In 1992 Connecticut's UU congregations formed their first network. In April 1994, I attended a meeting in Meriden where representatives from several churches met to share how their congregations were supporting families and children in poverty. Some had mentoring programs in impoverished schools; some worked at homeless shelters; Westport held a dress-for-success clothing drive where they collected clothing that would be suitable for job interviews.

In 1997, there has been a focus on advocacy. Marsha Brown, one of PCC's coordinators has had the time to follow legislation pertaining to children as passed by the Connecticut General Assembly in its 1997 session.

UUSC puts a high priority on advocacy as well as service to people. By advocacy they "mean efforts to change policies and practices that hurt people and violate their basic human rights." UUSC goes directly to the US Congress and State Legislatures to argue for policies and priorities that will protect the poorest and the most vulnerable. Often UU members, individuals and congregations are asked to speak out on public issues.

Members and friends of the Barn can show support for UUSC, PCC and Connecticut's children in need by attending the PCC Fall Focus meeting on October 25, 9:00 a.m. at the Universalist Society in West Hartford. Nancy Kerenski, co-chair of the Select Committee on Children from the Connecticut State Legislature is the guest speaker.

If you would like more details, please call Leslie Bent

New Donor Telephone Canvass

During October and November, all Unitarian Universalists who have not previously given directly to the UUA will be contacted by telephone and be asked to become a Friend of UUA. UU members will receive a letter from Friends of UUA prior to the phone canvass. Last year 7,200 UU households joined the Friends of UUA. The UUA depends on Friends for 10% of its yearly budget and considers these contributions a critical part of UUA's well-being.

Metro District Announcement

by Betty Lewis

The women of the UU Metro District are doing it again!

What, you ask??? Well . . . something they've been doing around this time of year since the UU's merged in 1961 . . . having their "Fall Renewal Weekend!"*

This time it is jointly presented by both the UUWA and the Women and religion Committee of the Metro District.

Title: "Celebrate the Seasons of a Woman's Life Through the Arts." The featured facilitator will guide an intensive writing workshop. There will be Yoga in the morning, and much, much more.

Place: Episcopal Conference Center, Ivoryton, CT.

Date: October 17 -19.

I've attended a couple of dozen of these Renewals over the years, and I recommend them highly. I had the privilege of facilitating a Renewal some years ago, back when I was president of the Metro District UUWA Board. Then, coincidentally, I used excerpts from the course in Effectiveness Training for Women which I will be teaching this fall under the auspices of the Adult RE Committee.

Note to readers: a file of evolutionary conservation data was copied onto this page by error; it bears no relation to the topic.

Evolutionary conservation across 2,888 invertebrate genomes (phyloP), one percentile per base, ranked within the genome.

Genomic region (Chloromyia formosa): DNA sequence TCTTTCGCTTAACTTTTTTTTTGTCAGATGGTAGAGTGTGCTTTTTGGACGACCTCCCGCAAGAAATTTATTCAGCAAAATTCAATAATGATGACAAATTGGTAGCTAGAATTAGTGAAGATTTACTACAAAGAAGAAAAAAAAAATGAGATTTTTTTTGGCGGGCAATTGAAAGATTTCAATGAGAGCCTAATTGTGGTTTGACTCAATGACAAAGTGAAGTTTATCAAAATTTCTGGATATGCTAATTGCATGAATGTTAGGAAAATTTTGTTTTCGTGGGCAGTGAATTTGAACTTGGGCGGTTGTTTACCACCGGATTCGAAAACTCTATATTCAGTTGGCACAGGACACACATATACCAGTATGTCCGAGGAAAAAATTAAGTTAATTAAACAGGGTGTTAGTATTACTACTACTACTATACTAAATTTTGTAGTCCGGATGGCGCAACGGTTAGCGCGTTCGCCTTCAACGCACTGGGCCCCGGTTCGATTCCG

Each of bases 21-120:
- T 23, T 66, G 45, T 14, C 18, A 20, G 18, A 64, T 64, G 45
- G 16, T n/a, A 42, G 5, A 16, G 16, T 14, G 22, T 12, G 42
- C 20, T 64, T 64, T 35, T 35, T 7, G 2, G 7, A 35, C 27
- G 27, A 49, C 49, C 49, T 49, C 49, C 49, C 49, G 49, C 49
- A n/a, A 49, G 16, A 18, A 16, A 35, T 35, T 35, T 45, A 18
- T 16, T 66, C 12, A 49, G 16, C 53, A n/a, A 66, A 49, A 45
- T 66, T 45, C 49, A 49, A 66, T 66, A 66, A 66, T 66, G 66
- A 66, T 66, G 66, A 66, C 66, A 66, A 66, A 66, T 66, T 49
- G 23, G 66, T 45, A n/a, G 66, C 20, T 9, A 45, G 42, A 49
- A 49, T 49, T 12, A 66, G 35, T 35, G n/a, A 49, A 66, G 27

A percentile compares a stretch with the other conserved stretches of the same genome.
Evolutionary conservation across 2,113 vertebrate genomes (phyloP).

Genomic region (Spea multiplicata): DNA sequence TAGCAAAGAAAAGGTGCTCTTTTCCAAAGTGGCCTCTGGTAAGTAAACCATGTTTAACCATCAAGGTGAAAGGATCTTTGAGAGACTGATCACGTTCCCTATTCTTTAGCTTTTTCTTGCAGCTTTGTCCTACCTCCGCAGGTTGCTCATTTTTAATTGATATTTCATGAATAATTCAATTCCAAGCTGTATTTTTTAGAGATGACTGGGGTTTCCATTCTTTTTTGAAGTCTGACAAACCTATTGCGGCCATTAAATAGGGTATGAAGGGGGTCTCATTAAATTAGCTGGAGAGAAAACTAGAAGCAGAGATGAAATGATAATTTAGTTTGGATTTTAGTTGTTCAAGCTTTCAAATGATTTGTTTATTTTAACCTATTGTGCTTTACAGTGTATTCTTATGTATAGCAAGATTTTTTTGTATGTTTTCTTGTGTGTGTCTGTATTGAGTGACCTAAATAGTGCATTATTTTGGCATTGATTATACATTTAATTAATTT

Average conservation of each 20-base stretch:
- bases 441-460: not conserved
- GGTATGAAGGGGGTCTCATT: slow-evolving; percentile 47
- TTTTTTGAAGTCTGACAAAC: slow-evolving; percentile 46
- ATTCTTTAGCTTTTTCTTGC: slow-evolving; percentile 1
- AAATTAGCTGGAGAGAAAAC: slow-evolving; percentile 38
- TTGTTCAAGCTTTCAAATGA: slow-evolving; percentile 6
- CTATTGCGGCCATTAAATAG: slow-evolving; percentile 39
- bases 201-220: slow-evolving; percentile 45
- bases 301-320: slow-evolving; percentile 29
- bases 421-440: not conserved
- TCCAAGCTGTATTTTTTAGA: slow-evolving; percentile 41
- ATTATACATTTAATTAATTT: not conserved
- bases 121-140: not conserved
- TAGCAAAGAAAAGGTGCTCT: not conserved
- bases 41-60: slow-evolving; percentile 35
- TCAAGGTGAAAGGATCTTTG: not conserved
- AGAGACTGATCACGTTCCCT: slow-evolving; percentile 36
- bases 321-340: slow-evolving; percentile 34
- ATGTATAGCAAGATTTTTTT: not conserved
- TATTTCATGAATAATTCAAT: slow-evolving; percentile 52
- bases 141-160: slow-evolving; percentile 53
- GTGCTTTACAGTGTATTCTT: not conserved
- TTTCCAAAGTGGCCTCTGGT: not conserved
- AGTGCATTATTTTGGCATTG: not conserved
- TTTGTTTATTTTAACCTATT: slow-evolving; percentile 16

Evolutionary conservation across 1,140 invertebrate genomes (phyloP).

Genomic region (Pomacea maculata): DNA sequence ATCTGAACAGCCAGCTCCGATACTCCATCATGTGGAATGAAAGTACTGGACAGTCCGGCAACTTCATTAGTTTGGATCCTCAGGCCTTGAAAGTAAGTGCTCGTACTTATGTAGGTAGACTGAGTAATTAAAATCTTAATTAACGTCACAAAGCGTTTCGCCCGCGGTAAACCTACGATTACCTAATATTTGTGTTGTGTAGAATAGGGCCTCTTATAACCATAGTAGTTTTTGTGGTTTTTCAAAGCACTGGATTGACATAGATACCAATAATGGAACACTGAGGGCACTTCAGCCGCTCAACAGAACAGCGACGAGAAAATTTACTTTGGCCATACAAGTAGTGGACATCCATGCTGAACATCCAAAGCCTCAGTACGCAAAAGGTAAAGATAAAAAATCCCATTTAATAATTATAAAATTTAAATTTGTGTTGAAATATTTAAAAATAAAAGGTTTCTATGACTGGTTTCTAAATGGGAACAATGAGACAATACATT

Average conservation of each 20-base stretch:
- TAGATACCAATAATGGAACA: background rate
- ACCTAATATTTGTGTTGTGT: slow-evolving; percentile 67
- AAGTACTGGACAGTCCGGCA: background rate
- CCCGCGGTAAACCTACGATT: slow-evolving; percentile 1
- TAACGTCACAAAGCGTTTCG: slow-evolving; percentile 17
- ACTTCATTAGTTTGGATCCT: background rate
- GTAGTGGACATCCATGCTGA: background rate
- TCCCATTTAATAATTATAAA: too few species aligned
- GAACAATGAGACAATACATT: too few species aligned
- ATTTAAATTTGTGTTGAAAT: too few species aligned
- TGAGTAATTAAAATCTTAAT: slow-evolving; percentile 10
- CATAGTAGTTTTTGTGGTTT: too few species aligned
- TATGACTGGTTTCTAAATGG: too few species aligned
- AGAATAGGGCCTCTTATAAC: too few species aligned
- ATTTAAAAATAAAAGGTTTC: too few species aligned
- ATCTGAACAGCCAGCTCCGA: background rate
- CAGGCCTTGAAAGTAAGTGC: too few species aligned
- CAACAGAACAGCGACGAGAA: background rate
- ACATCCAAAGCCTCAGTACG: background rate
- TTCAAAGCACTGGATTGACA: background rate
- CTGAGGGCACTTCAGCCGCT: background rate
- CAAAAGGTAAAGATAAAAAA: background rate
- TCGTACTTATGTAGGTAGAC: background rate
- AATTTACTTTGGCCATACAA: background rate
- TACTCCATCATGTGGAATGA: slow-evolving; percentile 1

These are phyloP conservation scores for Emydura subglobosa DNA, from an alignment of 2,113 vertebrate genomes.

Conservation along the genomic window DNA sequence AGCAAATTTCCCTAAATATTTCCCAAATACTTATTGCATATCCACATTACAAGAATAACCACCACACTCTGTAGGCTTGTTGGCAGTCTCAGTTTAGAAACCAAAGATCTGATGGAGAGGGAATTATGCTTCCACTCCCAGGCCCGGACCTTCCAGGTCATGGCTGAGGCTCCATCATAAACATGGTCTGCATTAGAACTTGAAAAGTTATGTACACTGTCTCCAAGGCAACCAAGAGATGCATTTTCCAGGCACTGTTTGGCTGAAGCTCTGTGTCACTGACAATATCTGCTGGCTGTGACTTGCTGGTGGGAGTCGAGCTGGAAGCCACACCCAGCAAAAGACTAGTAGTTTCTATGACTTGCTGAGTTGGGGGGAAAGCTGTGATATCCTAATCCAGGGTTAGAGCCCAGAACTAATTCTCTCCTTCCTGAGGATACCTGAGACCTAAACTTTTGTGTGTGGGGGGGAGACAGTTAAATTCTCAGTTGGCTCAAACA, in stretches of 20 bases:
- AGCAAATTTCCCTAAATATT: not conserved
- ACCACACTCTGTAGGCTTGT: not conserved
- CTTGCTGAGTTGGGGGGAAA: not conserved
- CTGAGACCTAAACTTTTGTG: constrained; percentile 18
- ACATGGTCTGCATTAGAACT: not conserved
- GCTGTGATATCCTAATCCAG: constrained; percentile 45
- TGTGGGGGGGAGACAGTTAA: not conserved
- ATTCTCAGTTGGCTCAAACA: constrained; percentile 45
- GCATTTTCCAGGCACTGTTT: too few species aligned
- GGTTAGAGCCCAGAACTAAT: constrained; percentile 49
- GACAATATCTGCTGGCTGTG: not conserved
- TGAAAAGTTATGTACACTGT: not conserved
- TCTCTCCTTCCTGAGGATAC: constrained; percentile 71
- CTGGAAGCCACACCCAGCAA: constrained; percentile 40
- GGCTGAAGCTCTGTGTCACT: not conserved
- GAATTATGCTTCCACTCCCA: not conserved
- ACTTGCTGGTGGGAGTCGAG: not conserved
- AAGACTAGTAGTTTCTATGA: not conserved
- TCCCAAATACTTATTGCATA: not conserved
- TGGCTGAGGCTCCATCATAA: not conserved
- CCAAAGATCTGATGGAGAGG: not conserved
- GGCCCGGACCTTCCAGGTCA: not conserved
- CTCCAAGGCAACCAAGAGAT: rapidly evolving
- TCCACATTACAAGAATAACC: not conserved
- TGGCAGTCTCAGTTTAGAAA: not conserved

For more information about the UUWA weekend, see the announcement on the Denominational Affairs Bulletin Board and /or call me.

*Prior to the merger, it was called a "Retreat." But UU women never retreat. So now it is a Renewal!

Northern Area Council

by Mike Searing

Circle the date of October 25 - the NAC is planning an exciting conference on "Enhancing You Congregation," at the Unitarian Universalist Congregation of the Catskills in Kingston, NY. There will be a seminar, "How to Maintain a Caring and Safe Congregation - Creating a Sacred Space," by our own Jean Renjilian, who is a member of the Safe Congregation Team. Rodney Wells, President of Rock Tavern Congregation, will talk about "Reasonable Promotion of Unitarian Universalism through National Public Radio." In the afternoon Carla Iverson of the Unitarian Church of Westport will discuss "Who is a leader Anyway?"

Look for flyers from NAC in the Barn. Registration is $5. Registration is at 9:30 a.m. and the program begins at 10:00 and ends at 3:00. Bring your own bag lunch - beverages will be provided. Call Barbara or Mike Searing or Jean Renjilian for directions or carpooling.

The NGO Connection

by Doris Henderson, UU-UNO Envoy, Denominational Affairs

From September 10 through 12, the United Nations held its 50th annual NGO (non-governmental organizations) conference at UN Headquarters in New York. Attended by 2245 persons, representing 637 organizations from 67 countries - groups as varied as the Union of Concerned Scientists, the Campaign for the Earth, Rotary International, and the Unitarian Universalist Association.

As Kofi Annan, the new UN Secretary General, pointed out, the relationship of NGO's to the UN has been "transformed beyond all recognition" since we came on board in 1947. Then, the sovereign nations were the actors; NGO's played a merely supportive role. Today NGO's are involved in policy making, preventive diplomacy, humanitarian work, and building democratic coalitions throughout the world. Our UUA has recently acquired advisory status on the Economic and Social Council (ECOSOC), giving us greater input in decision-making.